Na­tion­al Journ­al‘s Na­tion­al Se­cur­ity In­siders Poll is a peri­od­ic sur­vey of more than 100 de­fense and for­eign policy ex­perts. They in­clude: Gor­don Adams, Charles Al­len, Mi­chael Al­len, Thad Al­len, Gra­ham Al­lis­on, James Bam­ford, Dav­id Barno, Milt Bearden, Peter Ber­gen, Samuel “Sandy” Ber­ger, Dav­id Ber­teau, Steph­en Biddle, Nancy Bird­sall, Mari­on Blakey, Kit Bond, Stu­art Bowen, Paula Broad­well, Mike Breen, Mark Brun­ner, Steven Bucci, Nich­olas Burns, Dan By­man, James Jay Cara­fano, Phil­lip Carter, Wendy Cham­ber­lin, Mi­chael Cher­toff, Frank Cil­luffo, James Clad, Richard Clarke, Steve Clem­ons, Joseph Collins, Wil­li­am Court­ney, Lorne Cran­er, Ro­ger Cres­sey, Gregory Dahl­berg, Robert Dan­in, Richard Dan­zig, Jan­ine Dav­id­son, Daniel Drezn­er, Mack­en­zie Eaglen, Paul Eaton, An­drew Ex­um, Wil­li­am Fal­lon, Eric Farns­worth, Jacques Gansler, Steph­en Gan­yard, Daniel Goure, Mark Green, Mike Green, Mark Gun­zinger, Todd Har­ris­on, John Hamre, Jim Harp­er, Marty Haus­er, Mi­chael Hay­den, Mi­chael Her­son, Pete Hoek­stra, Bruce Hoff­man, Linda Hud­son, Paul Hughes, Colin Kahl, Don­ald Ker­rick, Rachel Klein­feld, Lawrence Korb, Dav­id Kramer, An­drew Kre­pinev­ich, Charlie Kupchan, W. Patrick Lang, Cedric Leighton, Mi­chael Leit­er, James Lind­say, Justin Lo­gan, Trent Lott, Peter Mansoor, Ron­ald Marks, Bri­an Mc­Caf­frey, Steven Metz, Frank­lin Miller, Mi­chael Mo­rell, Philip Mudd, John Nagl, Shuja Nawaz, Kev­in Neal­er, Mi­chael Oates, Thomas Pick­er­ing, Paul Pil­lar, Larry Pri­or, Steph­en Rade­maker, Marc Rai­mondi, Celina Realuyo, Bruce Riedel, Barry Rhoads, Marc Ro­ten­berg, Frank Rug­giero, Gary Sam­ore, Kori Schake, Mark Schneider, John Scofield, Tammy Schultz, Steph­en Ses­t­an­ovich, Sarah Se­wall, Mat­thew Sher­man, Jen­nifer Sims, Su­z­anne Spauld­ing, James Stav­rid­is, Con­stan­ze Stelzen­müller, Ted Stroup, Guy Swan, Frances Town­send, Mick Train­or, Richard Wil­helm, Tamara Wittes, Dov Za­kheim, and Juan Za­r­ate.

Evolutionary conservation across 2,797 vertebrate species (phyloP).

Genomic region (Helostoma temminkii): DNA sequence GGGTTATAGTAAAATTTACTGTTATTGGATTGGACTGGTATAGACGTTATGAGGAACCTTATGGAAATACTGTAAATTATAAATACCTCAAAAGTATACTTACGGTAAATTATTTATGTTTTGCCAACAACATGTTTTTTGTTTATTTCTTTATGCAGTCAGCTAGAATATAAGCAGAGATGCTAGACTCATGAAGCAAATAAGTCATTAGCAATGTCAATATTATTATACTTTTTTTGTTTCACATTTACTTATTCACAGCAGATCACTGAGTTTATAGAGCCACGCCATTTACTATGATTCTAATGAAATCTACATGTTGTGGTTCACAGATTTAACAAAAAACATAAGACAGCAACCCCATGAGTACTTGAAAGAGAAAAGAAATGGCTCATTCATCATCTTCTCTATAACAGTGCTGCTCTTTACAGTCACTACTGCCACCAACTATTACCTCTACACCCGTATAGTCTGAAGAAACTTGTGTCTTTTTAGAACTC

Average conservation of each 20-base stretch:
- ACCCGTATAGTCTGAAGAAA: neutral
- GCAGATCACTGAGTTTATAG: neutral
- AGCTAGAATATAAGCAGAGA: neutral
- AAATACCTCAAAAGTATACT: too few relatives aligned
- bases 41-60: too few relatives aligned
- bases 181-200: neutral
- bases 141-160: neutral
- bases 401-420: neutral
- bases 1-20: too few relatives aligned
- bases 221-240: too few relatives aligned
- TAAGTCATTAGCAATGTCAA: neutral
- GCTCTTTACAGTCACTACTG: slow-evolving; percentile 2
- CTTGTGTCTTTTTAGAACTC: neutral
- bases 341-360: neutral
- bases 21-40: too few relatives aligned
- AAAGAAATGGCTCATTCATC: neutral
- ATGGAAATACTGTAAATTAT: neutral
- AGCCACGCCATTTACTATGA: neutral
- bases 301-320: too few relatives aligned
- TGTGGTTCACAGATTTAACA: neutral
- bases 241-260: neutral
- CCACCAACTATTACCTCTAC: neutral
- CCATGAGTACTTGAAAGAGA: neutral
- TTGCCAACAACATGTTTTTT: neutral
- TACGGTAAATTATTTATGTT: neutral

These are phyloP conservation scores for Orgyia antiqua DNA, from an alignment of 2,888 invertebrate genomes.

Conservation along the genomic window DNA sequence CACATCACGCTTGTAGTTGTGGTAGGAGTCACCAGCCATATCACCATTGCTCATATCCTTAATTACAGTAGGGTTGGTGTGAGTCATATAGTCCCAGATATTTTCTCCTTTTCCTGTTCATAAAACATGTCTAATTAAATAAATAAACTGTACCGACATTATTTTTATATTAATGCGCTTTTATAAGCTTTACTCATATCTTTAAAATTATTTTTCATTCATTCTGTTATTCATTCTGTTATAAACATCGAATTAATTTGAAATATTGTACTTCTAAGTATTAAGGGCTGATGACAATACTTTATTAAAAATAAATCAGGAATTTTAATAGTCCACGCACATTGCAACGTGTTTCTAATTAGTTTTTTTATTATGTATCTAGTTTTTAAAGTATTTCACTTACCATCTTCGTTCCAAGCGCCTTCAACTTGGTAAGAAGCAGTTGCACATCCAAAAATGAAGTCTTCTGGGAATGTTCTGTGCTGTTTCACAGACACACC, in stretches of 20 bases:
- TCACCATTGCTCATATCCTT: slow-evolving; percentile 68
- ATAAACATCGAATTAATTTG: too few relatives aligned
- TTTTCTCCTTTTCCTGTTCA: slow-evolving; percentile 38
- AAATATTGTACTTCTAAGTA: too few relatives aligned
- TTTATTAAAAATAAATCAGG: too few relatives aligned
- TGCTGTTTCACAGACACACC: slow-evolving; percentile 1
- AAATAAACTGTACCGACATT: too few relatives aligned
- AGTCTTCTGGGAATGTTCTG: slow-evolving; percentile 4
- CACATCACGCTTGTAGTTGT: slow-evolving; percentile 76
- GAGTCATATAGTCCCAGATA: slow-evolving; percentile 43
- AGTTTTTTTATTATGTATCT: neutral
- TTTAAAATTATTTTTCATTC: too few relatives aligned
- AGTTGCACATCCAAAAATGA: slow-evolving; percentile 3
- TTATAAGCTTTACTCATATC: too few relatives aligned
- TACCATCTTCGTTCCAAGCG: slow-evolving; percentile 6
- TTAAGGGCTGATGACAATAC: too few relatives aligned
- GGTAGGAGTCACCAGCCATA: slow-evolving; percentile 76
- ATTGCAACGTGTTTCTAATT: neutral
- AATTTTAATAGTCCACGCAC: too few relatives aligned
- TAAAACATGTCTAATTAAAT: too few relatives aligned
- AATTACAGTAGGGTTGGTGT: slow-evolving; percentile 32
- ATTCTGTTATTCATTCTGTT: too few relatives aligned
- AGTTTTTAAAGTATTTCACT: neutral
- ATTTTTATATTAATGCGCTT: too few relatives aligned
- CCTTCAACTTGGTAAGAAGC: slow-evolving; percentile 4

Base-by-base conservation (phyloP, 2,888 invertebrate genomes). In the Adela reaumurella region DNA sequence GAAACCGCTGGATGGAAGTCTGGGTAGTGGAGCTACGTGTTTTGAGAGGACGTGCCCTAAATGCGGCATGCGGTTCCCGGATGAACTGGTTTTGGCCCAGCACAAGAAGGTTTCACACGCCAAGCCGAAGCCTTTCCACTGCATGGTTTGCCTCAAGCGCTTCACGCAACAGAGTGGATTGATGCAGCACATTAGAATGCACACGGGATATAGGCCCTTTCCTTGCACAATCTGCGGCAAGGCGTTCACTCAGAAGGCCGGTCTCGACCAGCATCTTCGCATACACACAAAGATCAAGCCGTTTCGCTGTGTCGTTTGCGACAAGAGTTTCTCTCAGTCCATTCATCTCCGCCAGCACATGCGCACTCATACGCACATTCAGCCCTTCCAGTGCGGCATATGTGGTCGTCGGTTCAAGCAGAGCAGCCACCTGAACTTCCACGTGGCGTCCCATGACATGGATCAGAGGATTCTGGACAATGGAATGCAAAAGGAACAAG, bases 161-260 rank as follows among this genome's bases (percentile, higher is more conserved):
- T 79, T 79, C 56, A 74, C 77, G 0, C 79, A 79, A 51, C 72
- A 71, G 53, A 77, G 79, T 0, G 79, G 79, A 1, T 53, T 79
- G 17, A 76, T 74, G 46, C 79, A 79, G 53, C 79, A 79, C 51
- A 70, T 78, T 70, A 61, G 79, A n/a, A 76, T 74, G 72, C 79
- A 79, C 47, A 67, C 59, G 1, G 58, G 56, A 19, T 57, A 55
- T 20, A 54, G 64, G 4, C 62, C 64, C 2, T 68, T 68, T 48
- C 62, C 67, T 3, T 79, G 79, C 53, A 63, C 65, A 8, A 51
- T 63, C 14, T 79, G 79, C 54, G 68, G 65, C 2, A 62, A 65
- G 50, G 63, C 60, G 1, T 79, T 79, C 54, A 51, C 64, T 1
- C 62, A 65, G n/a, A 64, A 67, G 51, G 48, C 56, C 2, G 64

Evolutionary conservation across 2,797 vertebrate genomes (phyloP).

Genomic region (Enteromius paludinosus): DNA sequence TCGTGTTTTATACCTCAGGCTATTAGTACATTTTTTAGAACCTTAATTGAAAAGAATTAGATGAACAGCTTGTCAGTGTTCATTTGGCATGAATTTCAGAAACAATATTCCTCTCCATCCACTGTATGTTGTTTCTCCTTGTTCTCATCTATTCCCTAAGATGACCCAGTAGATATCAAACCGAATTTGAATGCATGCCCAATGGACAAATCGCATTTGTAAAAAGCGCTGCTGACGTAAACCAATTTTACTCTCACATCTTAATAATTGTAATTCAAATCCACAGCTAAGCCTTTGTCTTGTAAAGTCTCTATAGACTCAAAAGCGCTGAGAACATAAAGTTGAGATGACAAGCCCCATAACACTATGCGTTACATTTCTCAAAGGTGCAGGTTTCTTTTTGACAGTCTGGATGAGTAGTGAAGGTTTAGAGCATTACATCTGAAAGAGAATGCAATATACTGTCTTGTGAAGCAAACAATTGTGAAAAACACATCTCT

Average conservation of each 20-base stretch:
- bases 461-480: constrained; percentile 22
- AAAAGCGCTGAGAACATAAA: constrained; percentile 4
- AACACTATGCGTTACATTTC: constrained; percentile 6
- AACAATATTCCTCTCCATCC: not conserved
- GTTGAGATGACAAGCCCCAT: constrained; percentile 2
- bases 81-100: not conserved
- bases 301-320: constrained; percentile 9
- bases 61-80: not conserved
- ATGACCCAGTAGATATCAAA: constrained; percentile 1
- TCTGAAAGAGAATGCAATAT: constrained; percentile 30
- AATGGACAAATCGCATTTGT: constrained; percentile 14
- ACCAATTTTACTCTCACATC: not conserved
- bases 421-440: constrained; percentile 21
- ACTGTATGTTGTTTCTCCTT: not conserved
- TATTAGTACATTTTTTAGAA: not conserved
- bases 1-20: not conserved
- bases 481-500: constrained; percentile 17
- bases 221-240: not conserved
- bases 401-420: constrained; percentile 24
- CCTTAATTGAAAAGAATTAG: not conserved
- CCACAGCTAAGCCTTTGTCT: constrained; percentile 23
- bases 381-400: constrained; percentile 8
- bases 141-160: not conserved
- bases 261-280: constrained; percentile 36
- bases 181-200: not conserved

What We're Following See More »
TAKING A LONG VIEW TO SOUTHERN STATES
In Dropout Speech, Santorum Endorses Rubio
1 days ago
THE DETAILS

As expected after earlier reports on Wednesday, Rick Santorum ended his presidential bid. But less expected: he threw his support to Marco Rubio. After noting he spoke with Rubio the day before for an hour, he said, “Someone who has a real understanding of the threat of ISIS, real understanding of the threat of fundamentalist Islam, and has experience, one of the things I wanted was someone who has experience in this area, and that’s why we decided to support Marco Rubio.” It doesn’t figure to help Rubio much in New Hampshire, but the Santorum nod could pay dividends down the road in southern states.

Source:
‘PITTING PEOPLE AGAINST EACH OTHER’
Rubio, Trump Question Obama’s Mosque Visit
1 days ago
WHY WE CARE

President Obama’s decision to visit a mosque in Baltimore today was never going to be completely uncontroversial. And Donald Trump and Marco Rubio proved it. “Maybe he feels comfortable there,” Trump told interviewer Greta van Susteren on Fox News. “There are a lot of places he can go, and he chose a mosque.” And in New Hampshire, Rubio said of Obama, “Always pitting people against each other. Always. Look at today – he gave a speech at a mosque. Oh, you know, basically implying that America is discriminating against Muslims.”

Source:
THE TIME IS NOW, TED
Cruz Must Max Out on Evangelical Support through Early March
1 days ago
WHY WE CARE

For Ted Cruz, a strong showing in New Hampshire would be nice, but not necessary. That’s because evangelical voters only make up 21% of the Granite State’s population. “But from the February 20 South Carolina primary through March 15, there are nine states (South Carolina, Alabama, Arkansas, Georgia, Oklahoma, Tennessee, Kentucky, Mississippi, and North Carolina) with an estimated white-Evangelical percentage of the GOP electorate over 60 percent, and another four (Texas, Kansas, Louisiana, and Missouri) that come in over 50 percent.” But after that, he better be in the catbird’s seat, because only four smaller states remain with evangelical voter majorities.

Source:
CHRISTIE, BUSH TRYING TO TAKE HIM DOWN
Rubio Now Winning the ‘Endorsement Primary’
1 days ago
WHY WE CARE

Since his strong third-place finish in Iowa, Marco Rubio has won endorsement by two sitting senators and two congressmen, putting him in the lead for the first time of FiveThirtyEight‘s Endorsement Tracker. “Some politicians had put early support behind Jeb Bush — he had led [their] list since August — but since January the only new endorsement he has received was from former presidential candidate Sen. Lindsey Graham.” Meanwhile, the New York Times reports that fueled by resentment, “members of the Bush and Christie campaigns have communicated about their mutual desire to halt … Rubio’s rise in the polls.”

Source:
ARE YOU THE GATEKEEPER?
Sanders: Obama Is a Progressive
20 hours ago
THE LATEST

“Do I think President Obama is a progressive? Yeah, I do,” said Bernie Sanders, in response to a direct question in tonight’s debate. “I think they’ve done a great job.” But Hillary Clinton wasn’t content to sit out the latest chapter in the great debate over the definition of progressivism. “In your definition, with you being the gatekeeper of progressivism, I don’t think anyone else fits that definition,” she told Sanders.

×